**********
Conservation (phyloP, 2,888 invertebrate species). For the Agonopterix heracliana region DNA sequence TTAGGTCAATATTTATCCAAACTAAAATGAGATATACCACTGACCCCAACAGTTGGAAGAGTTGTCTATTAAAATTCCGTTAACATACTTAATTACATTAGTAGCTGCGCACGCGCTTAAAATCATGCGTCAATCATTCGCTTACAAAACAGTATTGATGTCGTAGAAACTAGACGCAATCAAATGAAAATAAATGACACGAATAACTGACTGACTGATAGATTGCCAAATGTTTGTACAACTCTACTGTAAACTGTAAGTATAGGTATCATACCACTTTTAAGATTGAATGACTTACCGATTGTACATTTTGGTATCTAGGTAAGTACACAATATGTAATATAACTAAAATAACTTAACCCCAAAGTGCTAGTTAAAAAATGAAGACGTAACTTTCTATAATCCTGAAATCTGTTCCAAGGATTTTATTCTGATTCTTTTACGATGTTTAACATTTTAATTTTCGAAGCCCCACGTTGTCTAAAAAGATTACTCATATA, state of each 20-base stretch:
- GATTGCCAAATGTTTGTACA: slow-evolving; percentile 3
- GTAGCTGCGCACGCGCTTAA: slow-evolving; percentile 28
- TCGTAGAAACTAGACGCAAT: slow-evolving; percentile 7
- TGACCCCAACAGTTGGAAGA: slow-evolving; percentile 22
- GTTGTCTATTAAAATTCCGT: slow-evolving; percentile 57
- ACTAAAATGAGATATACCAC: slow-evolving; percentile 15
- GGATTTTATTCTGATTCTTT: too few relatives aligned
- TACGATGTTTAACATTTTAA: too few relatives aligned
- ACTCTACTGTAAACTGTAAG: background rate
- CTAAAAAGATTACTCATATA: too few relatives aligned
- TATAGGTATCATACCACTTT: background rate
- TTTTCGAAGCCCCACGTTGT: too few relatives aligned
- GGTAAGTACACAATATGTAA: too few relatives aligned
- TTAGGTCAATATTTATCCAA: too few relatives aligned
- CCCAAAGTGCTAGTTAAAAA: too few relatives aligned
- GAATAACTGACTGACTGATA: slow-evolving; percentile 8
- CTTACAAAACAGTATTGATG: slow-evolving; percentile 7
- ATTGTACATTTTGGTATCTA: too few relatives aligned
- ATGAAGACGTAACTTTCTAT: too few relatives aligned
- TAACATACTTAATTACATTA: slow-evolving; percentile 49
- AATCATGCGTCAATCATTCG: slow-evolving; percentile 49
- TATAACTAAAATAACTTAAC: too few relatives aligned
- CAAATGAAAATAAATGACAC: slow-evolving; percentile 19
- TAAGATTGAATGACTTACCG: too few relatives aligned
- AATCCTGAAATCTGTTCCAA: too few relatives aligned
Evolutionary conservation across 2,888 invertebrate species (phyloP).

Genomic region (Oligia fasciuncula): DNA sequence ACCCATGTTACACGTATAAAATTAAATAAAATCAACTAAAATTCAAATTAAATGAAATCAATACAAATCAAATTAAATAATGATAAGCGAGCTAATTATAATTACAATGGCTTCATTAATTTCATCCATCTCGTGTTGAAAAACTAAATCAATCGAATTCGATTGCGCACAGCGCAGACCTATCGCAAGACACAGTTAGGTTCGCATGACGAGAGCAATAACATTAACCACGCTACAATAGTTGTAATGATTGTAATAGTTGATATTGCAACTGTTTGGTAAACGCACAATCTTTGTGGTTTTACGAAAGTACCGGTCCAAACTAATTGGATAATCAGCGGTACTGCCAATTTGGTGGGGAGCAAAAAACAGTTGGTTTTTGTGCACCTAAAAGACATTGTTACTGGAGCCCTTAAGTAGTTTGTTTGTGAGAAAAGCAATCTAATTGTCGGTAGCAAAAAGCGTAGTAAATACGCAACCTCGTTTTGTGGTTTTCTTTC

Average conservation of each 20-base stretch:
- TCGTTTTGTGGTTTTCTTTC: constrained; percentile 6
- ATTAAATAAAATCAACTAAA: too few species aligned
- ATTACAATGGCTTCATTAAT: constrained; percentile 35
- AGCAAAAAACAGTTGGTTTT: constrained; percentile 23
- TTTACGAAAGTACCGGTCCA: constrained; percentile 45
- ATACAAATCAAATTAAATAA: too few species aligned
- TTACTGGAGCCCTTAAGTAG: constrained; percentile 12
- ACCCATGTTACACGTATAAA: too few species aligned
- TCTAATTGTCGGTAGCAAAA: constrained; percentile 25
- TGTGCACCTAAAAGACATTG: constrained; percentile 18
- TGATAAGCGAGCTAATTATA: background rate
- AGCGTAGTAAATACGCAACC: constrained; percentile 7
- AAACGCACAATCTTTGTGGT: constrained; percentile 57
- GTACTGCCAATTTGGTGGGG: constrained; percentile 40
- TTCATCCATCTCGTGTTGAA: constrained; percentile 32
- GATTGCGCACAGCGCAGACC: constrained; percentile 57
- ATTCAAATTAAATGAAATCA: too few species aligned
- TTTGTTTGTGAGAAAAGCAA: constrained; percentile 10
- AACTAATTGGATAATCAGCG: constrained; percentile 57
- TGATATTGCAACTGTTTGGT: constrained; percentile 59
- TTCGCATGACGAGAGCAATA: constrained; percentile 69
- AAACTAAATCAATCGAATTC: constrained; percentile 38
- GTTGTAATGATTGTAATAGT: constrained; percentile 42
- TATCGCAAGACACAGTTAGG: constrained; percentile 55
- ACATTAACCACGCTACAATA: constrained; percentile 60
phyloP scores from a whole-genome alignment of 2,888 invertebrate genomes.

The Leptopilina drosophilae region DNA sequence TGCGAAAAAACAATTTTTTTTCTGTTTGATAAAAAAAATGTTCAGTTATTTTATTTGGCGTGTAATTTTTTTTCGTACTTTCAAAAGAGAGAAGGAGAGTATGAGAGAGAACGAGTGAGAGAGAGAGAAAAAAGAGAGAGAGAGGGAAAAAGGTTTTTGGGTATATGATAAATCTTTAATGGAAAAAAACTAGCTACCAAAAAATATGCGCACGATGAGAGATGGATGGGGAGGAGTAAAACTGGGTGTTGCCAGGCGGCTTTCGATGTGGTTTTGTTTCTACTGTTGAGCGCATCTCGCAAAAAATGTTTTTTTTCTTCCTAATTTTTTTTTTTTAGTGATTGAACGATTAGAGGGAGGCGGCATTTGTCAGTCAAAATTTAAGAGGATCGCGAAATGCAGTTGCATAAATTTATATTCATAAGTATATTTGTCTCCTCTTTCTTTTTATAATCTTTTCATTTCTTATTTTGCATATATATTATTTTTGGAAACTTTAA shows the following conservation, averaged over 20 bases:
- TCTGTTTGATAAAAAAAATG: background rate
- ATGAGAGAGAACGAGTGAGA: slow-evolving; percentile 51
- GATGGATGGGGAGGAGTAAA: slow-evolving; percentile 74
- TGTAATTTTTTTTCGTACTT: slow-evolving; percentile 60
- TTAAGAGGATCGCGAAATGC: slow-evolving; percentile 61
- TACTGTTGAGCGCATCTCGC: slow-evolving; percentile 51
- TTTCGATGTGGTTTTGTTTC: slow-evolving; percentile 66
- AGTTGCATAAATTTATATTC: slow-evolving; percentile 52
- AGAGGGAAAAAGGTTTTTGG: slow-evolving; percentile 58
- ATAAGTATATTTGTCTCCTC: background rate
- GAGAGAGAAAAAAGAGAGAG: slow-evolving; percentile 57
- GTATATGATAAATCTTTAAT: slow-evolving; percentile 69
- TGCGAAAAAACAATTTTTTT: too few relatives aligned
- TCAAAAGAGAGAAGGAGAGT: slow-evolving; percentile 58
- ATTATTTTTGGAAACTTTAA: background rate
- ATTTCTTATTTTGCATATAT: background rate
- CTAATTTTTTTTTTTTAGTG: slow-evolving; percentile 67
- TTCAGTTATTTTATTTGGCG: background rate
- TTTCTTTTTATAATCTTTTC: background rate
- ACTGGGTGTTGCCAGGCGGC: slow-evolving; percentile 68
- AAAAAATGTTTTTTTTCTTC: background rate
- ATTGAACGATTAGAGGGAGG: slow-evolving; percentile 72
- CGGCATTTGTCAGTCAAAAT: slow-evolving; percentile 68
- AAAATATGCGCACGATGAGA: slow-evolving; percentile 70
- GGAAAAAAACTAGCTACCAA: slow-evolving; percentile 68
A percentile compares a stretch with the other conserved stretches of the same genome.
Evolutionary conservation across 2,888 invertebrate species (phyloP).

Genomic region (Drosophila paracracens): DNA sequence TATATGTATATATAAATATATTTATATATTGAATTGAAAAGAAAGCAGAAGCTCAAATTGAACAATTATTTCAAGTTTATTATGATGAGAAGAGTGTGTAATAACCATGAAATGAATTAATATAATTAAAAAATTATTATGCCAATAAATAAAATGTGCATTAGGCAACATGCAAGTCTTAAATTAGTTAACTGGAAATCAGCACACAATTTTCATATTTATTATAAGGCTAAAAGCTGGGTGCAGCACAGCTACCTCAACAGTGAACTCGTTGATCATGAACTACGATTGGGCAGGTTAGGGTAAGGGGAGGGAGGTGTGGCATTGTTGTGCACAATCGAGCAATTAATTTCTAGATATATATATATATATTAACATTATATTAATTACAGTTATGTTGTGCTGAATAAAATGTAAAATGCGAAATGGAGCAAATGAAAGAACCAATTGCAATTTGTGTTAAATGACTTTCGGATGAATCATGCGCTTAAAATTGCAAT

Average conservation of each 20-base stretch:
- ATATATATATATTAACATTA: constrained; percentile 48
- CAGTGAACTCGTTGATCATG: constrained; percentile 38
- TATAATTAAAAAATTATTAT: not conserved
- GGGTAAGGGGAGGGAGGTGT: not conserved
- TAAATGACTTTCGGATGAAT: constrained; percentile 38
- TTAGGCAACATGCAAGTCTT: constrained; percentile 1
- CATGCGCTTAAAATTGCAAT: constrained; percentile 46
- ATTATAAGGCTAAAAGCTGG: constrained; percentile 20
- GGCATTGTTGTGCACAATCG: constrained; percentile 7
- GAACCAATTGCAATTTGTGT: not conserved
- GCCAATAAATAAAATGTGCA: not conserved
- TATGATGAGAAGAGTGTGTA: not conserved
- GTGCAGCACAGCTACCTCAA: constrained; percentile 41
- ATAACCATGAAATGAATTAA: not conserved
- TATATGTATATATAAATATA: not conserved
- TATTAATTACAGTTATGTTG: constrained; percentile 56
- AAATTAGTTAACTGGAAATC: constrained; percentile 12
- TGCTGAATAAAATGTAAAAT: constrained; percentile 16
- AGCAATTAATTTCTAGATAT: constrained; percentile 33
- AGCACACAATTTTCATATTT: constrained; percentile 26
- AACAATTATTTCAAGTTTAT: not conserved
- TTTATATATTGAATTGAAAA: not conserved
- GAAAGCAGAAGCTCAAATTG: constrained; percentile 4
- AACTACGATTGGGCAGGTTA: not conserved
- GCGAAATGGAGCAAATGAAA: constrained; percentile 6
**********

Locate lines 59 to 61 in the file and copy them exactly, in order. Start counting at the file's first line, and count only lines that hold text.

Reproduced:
- GATGGATGGGGAGGAGTAAA: slow-evolving; percentile 74
- TGTAATTTTTTTTCGTACTT: slow-evolving; percentile 60
- TTAAGAGGATCGCGAAATGC: slow-evolving; percentile 61